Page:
a late aubade

Ryan’s day began like most days: early. He woke at four AM, which gave him a half an hour to talk to his subordinates in Texas before his daily conference call with the company’s officers. As a Junior VP of Sales for one of the largest oil companies in the world, his mornings were filled with conference calls. He slipped his earpiece on, rolled out of bed, and padded to the bathroom.

“Call the office,” he mumbled as he stood in front of the toilet, willing his bladder to relax. His headpiece happily beeped away as it connected him to a speaker phone in a conference room in a building an ocean and half-a-continent away.

The voice of his European sales manager greeted him, as it usually did each morning with a bizarre mix of French accent and Texas drawl. “Hello Pierre,” he said with a sigh, “What’s the situation in Europe?”

Pierre, the Frenchman who learned English while living in Dallas, began rattling off a list of sales prospects and opportunities in each of the EU nations in alphabetical order. Ryan sighed as he tried to picture babbling mountain streams and waterfalls. Waves, he thought, maybe waves will work.

He half-listened to the list of million dollar opportunities until one in particular caught his attention: “What do you mean Sweden won’t sign on? They can’t not sign on.” His bladder tensed up again.

“No, I know they’re concerned about global warming. It’s your job to sell them on it anyway.” He looked at the toilet, scowled at it, and then turned away.

“What do you mean, ‘What do you tell them?’ You tell them that global warming is a myth. It’s a goddamn myth.” Catching sight of his reflection in the mirror, he frowned at the dark circles under his eyes.

“I don’t care what their experts say. We have experts, too. Everybody has experts, and we pay ours more than they pay theirs. That account is worth four billion dollars. Do I have to spell that out for you? Four. Fucking. Billion.” He heard a buzzing noise, looked toward the bedroom, and saw a fly. Sonofabitch.

“What do you mean it could be worse? How could it be worse? You’re one step up from a retard, aren’t you, Pierre? It can’t be any fucking worse.” Ryan grabbed a flyswatter and ran after the interloping insect, swinging wildly. “If we lose Sweden that means that we don’t make our numbers this quarter. If we don’t make our numbers this quarter, then I don’t get my bonus. If I don’t get my bonus then I’m going to have to sell my condo, and if I have to sell my condo that means I have to move back to Texas. I hate Texas. I moved here to get away from the giant fucking bugs in Texas.” He knocked over a lamp with a backswing and then nearly tripped over a chair. “So no, you mongoloid, it can’t possibly get any worse. You get on that goddamn phone and you call them back and you tell them that global warming is a goddamn myth.” He stopped and looked for the fly. Where are you? There!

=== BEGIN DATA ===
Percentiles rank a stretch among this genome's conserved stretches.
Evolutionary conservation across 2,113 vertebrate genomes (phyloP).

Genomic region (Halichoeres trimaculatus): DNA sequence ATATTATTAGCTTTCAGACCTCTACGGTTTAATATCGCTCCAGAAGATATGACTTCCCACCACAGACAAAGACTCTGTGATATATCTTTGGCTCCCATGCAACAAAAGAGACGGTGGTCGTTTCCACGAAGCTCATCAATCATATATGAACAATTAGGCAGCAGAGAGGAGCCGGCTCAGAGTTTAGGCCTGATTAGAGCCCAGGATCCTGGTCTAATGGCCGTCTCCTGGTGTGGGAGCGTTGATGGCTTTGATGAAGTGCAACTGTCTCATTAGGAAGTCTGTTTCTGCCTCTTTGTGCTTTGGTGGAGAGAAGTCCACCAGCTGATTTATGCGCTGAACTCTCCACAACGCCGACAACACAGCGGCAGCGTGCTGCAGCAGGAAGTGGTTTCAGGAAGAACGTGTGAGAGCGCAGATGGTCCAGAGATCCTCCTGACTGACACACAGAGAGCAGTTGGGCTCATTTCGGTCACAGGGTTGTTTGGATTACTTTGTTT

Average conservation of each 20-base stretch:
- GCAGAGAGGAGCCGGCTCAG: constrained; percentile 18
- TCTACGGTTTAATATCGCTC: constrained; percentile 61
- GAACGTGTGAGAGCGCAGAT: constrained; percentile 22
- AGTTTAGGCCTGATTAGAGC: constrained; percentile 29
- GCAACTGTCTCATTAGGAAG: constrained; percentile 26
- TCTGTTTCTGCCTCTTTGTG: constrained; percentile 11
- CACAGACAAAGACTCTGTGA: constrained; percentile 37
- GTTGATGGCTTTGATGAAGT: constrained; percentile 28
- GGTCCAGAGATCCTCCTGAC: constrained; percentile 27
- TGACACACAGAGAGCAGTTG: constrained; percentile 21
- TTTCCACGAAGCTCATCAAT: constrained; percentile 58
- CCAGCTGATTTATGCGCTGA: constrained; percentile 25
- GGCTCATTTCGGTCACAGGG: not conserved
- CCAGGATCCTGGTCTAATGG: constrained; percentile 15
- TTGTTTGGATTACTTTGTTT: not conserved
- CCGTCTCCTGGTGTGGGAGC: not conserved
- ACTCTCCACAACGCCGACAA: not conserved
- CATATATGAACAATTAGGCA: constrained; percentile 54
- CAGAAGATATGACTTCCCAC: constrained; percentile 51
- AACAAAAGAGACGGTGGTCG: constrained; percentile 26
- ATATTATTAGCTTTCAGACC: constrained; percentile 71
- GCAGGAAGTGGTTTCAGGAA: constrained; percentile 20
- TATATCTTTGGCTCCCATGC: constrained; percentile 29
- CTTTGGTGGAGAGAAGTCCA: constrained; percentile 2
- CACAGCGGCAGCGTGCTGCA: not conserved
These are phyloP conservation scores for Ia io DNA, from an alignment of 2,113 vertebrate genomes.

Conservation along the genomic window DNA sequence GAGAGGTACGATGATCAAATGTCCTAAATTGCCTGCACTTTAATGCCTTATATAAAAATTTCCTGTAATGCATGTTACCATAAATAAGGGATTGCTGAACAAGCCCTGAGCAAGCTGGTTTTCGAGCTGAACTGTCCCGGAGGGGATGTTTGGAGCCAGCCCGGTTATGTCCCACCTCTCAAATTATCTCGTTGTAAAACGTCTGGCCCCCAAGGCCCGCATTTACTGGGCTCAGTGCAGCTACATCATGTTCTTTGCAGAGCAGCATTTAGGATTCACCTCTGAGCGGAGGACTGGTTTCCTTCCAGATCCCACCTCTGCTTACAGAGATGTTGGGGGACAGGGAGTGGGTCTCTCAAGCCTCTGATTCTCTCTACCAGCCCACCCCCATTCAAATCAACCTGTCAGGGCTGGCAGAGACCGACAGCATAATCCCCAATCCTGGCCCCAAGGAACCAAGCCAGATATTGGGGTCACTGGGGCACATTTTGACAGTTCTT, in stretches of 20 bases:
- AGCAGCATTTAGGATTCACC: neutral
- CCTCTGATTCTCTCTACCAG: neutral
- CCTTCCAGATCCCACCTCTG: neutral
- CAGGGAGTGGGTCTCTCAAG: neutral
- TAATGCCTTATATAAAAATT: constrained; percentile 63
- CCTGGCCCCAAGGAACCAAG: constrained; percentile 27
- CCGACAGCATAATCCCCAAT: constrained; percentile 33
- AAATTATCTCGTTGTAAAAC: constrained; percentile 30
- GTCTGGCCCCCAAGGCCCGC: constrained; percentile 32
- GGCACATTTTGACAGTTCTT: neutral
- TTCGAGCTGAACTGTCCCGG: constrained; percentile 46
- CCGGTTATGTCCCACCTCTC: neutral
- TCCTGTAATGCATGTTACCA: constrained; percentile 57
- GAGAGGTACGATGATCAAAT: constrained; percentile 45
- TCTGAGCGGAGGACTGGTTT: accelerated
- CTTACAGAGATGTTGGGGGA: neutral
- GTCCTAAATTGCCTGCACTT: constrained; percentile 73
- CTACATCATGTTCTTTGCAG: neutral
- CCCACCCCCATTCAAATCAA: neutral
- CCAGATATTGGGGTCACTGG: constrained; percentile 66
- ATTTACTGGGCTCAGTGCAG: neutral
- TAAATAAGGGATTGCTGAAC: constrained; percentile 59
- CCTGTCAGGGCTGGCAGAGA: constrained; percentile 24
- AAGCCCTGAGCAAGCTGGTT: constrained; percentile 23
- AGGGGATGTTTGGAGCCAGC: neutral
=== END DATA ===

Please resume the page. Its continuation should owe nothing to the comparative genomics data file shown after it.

“I don’t care – fly our experts up there to testify. Send bonbons or fish or turtles or whatever the hell it is they eat up there. If you have to, you go up there yourself and you get down on your knees…” Ryan slammed the flyswatter against the side of his dresser and was rewarded with a satisfying crunch.

“No, not to beg. To suck. Now, whatever you have to do to get them to sign on, you do it!” He ripped off his earpiece and threw it across the room, where it shattered against the wall.

Shit. He looked over at the clock – 4:29 – one minute to the conference call. I’m going back to bed.


As a child growing up in Texas, Ryan had befriended a tree. He brought the sapling home from a school fundraiser in the early spring of his fifth-grade year, and his mother helped him plant it in the backyard. For the first month, he came home every day, filled his watering can from the lake at the edge of the property, and dutifully watered the ash.

Once the tree took hold, his mother told him he didn’t need to water it any more, so he spent his time playing with his toys near it instead. Some days, he would stage elaborate battles, setting up his army men in strategic locations around the yard, marching them and their tanks to and fro, but every few minutes he would look over to make sure the tree was still there.

The first fall, he watched, amazed, as the leaves turned a brilliant orange, gold, and red. He tried to collect every one, and he plastered the walls of his room with them, where they stayed for months until they crumbled into dust.

In junior high, when he thought he wanted to be an artist, he spent days drawing pictures of the tree. His mother would drag him by the ear inside and make him eat dinner, but as soon as he was finished, he would run back outside.

When his father died during his sophomore year of high school, Ryan spent most of his time sitting under the ash, staring out at the lake. He felt comforted by the leaves that hung overhead and by the sturdy trunk at his back. On warmer evenings, he would curl up and sleep underneath it; out there, by the tree, he couldn’t hear his mother and brother cry.

When, after college, he left Texas and moved to Hawaii, he realized that he didn’t spend much time missing his mother or his brother. He missed that tree.


After stopping by the electronics store to pick up another earpiece, he headed to the slopes. Over the past fifty years, Hawaii had become the skiing capital of the United States, and Mt. Haleakala was the center of it all.